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Last Updated: Monday, 19 April, 2004, 13:49 GMT 14:49 UK
Terrible toll of Argentine love affair
By Tim Vickery

Diego Maradona
Maradona humiliated England at Mexico 86

Former Argentina captain Roberto Perfumo once made a fascinating comparison between Diego Maradona and Julius Caesar.

The Roman Emperor had a slave walk behind him and constantly whisper in his ear "remember you're only a mortal".

Argentine society has done the reverse with Maradona. Constantly being told he was a God has had terrible consequences for Maradona's mental and physical well-being.

No footballer exemplifies the phenomenon that is South American football like Diego Armando Maradona.

Maradona's immortality began in the 1986 World Cup quarter-final against England

There are three strings to the game's popularity in this football crazy continent.

It came with First World prestige, introduced by the English. It was re-interpreted by the South Americans, straight-line running giving way to balletic twists and feints, ideal for the stocky figure with a low centre of gravity.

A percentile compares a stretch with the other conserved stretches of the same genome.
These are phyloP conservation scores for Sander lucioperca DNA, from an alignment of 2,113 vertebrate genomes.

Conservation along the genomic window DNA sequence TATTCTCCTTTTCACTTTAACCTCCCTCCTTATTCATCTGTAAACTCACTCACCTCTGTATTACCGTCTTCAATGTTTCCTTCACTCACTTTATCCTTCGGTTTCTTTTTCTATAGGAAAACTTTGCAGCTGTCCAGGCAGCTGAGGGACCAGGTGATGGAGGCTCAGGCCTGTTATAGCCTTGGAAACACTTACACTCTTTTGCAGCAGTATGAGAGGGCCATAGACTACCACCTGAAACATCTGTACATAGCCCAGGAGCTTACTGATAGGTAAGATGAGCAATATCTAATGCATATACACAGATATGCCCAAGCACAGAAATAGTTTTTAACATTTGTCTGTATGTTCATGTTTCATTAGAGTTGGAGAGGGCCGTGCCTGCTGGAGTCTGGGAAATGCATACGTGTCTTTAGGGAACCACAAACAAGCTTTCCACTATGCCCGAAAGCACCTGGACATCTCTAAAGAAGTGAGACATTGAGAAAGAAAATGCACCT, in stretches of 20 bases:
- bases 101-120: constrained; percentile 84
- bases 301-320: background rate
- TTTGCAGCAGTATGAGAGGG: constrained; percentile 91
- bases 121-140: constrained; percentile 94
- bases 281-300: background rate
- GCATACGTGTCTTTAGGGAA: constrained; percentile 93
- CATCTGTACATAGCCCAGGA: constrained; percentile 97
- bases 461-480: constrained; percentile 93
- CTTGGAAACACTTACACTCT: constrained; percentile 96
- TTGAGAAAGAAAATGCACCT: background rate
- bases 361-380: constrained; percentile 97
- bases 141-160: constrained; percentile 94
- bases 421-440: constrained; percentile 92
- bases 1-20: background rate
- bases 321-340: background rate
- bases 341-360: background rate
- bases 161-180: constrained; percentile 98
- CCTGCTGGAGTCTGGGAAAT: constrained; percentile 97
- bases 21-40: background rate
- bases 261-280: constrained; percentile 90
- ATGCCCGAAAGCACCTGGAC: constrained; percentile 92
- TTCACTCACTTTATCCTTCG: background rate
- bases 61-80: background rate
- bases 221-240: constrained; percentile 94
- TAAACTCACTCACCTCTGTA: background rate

This re-interpretation lead to international triumphs and global prestige for a region that otherwise seldom hits the headlines.

This was Maradona's story. The shanty town mix of indigenous and immigrant, he is the story of South American football personified.

His immortality began in the 1986 World Cup quarter-final in Mexico.

The English press put great emphasis on the Falklands factor. But for Argentina it went far deeper.

Their country had virtually been part of the British Empire, and on the great leveller of the football field they had always longed for a chance to avenge the humiliation.

Diego Maradona

It was the game where Maradona lived out the fantasy of an entire nation.

His 'hand of God' goal was the street smartness of the shanty town kid who steals an apple from the market stall to take home to his mother.

Maradona's first goal was a demonstration that the Argentines were sharper than the English.

The glorious second goal was a demonstration that they were better. The two together exorcised decades of pent up fury at being on the periphery of the global economy.

It was the day when Maradona became a God.

But, by freeing him from any normal restraints or standards of discipline, it took a terrible toll on Maradona the man.

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